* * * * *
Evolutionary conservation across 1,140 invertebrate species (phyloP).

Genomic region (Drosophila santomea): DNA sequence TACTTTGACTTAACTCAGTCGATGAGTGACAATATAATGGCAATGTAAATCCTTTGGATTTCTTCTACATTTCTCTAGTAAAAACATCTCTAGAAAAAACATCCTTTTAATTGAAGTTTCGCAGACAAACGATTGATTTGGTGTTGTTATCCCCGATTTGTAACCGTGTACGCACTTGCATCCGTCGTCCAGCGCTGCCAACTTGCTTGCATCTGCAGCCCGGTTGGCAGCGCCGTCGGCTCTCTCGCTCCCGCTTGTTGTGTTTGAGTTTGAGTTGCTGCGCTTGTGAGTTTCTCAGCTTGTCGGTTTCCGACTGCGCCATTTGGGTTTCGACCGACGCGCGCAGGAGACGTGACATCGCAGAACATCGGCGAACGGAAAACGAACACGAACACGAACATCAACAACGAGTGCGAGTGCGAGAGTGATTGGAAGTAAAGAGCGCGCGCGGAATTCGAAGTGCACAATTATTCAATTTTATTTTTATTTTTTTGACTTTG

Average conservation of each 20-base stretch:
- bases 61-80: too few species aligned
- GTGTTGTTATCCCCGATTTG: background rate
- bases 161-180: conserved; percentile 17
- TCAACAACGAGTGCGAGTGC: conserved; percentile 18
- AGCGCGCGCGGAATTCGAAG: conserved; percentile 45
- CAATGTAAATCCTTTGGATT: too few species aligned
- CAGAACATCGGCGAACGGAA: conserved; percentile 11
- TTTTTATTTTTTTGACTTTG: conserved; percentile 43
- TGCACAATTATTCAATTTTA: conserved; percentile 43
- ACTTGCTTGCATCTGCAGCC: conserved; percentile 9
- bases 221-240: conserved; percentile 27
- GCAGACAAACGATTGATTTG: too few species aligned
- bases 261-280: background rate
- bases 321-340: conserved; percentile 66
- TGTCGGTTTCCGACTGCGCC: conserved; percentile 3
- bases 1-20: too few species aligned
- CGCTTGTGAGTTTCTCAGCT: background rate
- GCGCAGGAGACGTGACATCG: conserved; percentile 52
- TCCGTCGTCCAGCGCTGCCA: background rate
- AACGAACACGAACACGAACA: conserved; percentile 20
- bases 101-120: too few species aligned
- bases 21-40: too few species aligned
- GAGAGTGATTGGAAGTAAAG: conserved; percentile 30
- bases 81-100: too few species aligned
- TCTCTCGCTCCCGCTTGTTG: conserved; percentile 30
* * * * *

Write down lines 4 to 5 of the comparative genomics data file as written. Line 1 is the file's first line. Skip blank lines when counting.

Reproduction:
- bases 61-80: too few species aligned
- GTGTTGTTATCCCCGATTTG: background rate